If they are staying in the community, go to the home beforehand and fill their pantry. Leave a gift from the church as well. This could be a gift card, good coffee, toys for the kids, or any number of things.
“Being a sending church is more than just sending; it’s also receiving them back well.”
Seek to know the needs of your missionaries. Some people simply need a space to sleep and recharge. Others want to spend time with people early on. Either way, make sure and follow up with a phone call or visit the day after they arrive. If possible, mission leaders should have returned missionaries in their home for a meal the first week they are back. Opening your home and being hospitable this first week is a tangible sign of love that your missionary will likely appreciate.
Have a Reentry Plan
Within the first few weeks, meet with your missionary and talk through a plan for their stateside time. Ideally, you would have started this conversation months before while they were still on the field, but this is the time to solidify the plan. This reentry plan is not intended to be a job description but more broad principles to help them maximize their time in the United States. Often our missionaries will have family to visit, churches to speak in, and a litany of other things they need to do. A reentry plan helps clarify expectations for both parties. It gives clarity to the missionary on what the church expects from the missionary and helps the local church support the missionary well.
The reentry plans at our church often include the following:
- Regular times of rest and reflection. We also encourage them to take spiritual retreats.
- Several sessions of counseling to help our missionaries debrief, deal with unaddressed issues, and get healthy before returning. This is required for all our missionaries
- Pathways to invest back in the church. We help our missionaries find ways they can invest back in the church through speaking in small groups, mentoring future missionaries, attending staff and elder meetings, sharing during a service, etc. This expectation comes from Acts 14:24–28. Paul and Barnabas went back to Antioch, their sending church, after their first journey and invested deeply in their sending church. This is a model we want to encourage missionaries to follow.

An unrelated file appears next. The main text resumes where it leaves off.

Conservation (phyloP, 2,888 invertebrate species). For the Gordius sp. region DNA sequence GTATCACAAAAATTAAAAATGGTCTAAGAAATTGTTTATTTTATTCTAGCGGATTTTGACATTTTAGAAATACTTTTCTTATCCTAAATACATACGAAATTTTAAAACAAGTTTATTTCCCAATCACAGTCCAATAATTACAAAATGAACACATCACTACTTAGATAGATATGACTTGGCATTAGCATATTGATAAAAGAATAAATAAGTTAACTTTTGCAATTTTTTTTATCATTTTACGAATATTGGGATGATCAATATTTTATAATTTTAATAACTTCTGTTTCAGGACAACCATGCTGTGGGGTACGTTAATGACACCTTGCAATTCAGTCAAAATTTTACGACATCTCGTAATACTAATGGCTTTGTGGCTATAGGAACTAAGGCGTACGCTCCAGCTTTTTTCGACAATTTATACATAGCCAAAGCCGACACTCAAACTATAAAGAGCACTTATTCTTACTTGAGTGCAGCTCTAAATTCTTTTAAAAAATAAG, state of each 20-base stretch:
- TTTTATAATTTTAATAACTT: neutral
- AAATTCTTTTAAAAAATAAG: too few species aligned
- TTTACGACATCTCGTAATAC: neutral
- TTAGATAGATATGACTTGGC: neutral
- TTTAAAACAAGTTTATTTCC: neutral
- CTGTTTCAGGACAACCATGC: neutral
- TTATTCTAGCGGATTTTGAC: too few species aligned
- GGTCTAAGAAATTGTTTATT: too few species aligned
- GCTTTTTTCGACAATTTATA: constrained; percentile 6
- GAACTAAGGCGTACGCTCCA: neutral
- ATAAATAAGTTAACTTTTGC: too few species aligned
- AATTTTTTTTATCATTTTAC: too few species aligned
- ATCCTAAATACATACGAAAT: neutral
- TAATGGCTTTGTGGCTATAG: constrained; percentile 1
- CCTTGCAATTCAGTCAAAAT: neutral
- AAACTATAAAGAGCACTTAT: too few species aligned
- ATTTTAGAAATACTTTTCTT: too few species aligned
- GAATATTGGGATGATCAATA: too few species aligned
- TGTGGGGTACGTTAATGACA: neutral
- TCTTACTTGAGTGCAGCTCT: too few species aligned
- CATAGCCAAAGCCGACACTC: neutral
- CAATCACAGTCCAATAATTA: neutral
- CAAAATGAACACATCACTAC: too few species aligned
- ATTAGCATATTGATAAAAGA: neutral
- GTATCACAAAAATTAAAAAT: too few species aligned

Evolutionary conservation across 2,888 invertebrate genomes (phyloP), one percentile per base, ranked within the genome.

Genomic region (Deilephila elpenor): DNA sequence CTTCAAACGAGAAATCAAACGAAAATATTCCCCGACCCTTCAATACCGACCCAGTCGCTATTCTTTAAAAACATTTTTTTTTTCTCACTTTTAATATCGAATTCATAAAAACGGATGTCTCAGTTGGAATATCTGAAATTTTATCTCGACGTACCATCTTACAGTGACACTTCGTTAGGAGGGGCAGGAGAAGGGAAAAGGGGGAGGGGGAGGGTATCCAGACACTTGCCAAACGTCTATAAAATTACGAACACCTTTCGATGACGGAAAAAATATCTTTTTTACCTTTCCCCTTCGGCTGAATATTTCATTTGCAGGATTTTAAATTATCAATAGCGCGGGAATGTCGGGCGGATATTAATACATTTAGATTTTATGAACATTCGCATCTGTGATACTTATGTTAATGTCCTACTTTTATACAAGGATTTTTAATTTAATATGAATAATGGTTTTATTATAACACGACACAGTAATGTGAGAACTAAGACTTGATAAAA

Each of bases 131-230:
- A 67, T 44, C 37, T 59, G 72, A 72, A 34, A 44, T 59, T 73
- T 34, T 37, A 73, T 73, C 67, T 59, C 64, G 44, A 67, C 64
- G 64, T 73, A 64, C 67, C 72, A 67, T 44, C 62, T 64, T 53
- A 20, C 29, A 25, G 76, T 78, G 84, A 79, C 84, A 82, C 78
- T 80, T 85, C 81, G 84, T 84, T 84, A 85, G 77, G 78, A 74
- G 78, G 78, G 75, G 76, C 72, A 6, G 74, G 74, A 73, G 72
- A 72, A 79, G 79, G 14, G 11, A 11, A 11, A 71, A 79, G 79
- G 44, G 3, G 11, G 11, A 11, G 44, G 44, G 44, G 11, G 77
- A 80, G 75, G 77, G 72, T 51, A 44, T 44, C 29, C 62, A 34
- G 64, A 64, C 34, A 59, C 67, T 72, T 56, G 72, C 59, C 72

Stay Connected and Go Deep
Finally, it’s important to stay deeply connected to your missionaries during their whole stateside time. This sounds like a given, but often our lives are filled to the brim and we can view loving our missionaries as something to check off a list and not a relationship to cultivate. Fight hard to make meeting with and loving your missionary a regular rhythm of your life, and help others in the church do the same. One of the greatest gifts we can give our missionaries is a deep relationship with us and with their sending church.
It’s helpful to remember that being a sending church is more than just sending; it’s also receiving them back well. Do the hard work of planning your receiving ministry. This simple act of love toward your missionary will speak volumes and help the kingdom of God expand through more and better missionary sending. Two books I would recommend in this area are Receiving Sent Ones During Reentry by the Upstream Collective and Returning Well by Melissa Chapman.